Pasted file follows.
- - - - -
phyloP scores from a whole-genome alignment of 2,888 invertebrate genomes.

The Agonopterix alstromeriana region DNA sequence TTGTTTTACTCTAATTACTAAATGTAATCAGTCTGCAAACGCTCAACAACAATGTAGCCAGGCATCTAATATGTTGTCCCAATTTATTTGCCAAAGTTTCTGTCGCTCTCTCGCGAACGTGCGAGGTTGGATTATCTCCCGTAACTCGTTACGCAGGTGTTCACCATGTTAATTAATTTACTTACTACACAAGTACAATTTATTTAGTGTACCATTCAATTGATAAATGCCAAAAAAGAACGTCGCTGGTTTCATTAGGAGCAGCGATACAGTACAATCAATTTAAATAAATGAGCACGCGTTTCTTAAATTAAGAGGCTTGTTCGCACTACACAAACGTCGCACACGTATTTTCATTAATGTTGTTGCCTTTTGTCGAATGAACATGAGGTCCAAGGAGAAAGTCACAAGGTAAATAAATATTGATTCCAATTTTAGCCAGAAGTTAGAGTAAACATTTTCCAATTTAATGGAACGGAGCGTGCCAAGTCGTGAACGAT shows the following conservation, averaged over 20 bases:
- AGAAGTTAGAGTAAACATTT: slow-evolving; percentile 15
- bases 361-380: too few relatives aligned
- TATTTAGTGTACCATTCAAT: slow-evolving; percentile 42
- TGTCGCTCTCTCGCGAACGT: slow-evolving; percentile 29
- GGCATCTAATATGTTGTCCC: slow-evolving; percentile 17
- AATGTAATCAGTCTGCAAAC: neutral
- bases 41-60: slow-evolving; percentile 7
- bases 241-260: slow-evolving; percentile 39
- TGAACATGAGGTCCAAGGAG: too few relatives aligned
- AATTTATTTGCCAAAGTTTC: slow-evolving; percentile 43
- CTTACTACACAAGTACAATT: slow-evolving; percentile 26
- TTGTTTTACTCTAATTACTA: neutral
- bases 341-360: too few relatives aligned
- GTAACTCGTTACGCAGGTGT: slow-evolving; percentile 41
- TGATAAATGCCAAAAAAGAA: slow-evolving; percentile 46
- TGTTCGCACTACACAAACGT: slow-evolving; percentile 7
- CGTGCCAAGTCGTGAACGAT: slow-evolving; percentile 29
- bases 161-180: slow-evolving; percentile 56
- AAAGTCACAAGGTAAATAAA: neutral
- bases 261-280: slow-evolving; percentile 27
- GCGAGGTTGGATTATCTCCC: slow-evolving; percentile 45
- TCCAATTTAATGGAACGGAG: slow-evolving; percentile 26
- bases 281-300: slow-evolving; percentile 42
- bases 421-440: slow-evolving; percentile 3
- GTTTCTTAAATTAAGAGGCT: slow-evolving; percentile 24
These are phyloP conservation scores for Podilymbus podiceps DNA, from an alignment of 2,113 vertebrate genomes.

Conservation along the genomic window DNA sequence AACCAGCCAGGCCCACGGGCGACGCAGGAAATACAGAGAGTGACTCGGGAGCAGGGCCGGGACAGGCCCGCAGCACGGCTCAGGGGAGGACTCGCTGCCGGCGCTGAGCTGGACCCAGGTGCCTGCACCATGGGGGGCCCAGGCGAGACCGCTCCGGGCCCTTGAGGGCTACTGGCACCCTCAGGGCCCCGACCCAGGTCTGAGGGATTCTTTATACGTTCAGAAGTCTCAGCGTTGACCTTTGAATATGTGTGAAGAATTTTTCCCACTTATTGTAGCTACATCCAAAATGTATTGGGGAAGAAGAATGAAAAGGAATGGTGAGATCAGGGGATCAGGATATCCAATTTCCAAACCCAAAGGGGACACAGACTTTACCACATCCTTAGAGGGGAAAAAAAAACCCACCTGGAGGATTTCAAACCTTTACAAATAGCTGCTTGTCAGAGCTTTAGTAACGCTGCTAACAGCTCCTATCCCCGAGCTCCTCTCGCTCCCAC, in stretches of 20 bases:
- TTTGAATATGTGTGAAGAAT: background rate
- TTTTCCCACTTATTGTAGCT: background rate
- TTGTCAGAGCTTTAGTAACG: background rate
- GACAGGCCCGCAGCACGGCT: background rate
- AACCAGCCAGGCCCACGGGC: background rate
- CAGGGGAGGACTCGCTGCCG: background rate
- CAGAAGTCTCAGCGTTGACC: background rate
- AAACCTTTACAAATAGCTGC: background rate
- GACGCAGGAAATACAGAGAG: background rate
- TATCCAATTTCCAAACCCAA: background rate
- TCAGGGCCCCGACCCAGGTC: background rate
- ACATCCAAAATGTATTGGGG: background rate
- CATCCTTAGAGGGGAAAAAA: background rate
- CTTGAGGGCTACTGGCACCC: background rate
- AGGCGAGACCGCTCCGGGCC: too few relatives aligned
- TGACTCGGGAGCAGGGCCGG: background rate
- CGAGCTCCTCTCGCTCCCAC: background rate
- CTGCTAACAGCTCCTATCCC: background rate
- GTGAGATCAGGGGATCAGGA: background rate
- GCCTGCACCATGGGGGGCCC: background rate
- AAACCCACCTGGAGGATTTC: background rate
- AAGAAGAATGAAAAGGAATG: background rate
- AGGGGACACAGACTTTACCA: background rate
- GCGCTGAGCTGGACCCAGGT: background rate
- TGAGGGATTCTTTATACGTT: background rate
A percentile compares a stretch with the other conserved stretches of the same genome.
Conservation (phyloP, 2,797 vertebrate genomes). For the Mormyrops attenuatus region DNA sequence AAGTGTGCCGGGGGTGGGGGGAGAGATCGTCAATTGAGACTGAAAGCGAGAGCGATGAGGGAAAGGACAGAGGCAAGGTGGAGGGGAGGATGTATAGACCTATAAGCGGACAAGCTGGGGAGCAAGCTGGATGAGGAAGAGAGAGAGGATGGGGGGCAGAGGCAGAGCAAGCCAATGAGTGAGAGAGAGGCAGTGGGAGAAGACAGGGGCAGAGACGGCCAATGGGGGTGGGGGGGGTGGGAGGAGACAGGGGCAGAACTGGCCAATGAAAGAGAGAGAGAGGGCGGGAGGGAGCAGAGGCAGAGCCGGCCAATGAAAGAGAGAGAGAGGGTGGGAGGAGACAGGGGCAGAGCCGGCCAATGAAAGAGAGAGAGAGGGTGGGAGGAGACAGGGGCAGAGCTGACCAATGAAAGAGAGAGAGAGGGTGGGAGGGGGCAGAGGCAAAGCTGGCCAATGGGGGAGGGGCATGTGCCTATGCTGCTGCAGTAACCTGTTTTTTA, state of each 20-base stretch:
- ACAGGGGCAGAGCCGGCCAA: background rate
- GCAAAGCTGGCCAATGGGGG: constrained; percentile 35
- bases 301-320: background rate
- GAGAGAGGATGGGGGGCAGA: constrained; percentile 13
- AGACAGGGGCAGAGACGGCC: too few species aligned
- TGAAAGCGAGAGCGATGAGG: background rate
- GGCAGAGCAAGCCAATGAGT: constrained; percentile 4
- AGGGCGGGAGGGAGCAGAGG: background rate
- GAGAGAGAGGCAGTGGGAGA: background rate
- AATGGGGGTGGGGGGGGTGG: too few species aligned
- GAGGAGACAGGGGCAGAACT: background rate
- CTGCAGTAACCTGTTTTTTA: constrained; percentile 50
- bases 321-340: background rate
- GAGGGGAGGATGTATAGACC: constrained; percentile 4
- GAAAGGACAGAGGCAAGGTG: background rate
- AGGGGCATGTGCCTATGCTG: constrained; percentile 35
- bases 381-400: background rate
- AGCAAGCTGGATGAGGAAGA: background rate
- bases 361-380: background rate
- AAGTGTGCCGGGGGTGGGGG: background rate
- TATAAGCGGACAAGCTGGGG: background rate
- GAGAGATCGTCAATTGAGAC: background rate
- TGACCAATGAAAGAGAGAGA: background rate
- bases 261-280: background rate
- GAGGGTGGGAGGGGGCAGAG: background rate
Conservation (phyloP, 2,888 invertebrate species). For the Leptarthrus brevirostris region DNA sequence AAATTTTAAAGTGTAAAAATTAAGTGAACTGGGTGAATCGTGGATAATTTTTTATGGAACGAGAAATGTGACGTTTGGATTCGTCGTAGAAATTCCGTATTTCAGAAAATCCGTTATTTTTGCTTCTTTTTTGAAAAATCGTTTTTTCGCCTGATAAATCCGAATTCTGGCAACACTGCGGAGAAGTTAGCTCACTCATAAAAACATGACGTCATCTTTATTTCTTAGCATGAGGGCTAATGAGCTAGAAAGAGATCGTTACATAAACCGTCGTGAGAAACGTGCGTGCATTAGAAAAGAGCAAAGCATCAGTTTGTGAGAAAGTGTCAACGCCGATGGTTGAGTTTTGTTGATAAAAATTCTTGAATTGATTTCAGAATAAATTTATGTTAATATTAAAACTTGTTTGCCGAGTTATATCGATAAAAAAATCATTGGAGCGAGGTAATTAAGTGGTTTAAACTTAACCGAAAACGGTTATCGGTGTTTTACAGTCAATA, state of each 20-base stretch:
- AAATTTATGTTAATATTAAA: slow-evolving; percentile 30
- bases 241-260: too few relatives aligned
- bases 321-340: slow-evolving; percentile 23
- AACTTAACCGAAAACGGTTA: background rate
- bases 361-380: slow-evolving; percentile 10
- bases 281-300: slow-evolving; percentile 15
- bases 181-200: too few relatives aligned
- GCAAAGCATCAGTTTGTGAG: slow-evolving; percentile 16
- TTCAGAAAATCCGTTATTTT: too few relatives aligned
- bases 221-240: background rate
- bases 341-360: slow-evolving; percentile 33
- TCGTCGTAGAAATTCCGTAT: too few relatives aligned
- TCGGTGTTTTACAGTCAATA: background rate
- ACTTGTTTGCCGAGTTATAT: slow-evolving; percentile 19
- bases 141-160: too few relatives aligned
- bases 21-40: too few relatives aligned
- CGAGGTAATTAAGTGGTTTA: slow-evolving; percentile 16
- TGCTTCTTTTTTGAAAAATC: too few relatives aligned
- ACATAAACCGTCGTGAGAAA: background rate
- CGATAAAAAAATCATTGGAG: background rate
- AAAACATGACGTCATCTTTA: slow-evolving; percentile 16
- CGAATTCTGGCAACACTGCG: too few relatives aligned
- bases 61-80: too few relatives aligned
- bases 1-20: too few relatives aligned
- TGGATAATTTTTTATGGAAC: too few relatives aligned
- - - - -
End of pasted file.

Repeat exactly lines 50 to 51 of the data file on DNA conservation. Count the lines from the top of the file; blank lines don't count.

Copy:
- AAACCCACCTGGAGGATTTC: background rate
- AAGAAGAATGAAAAGGAATG: background rate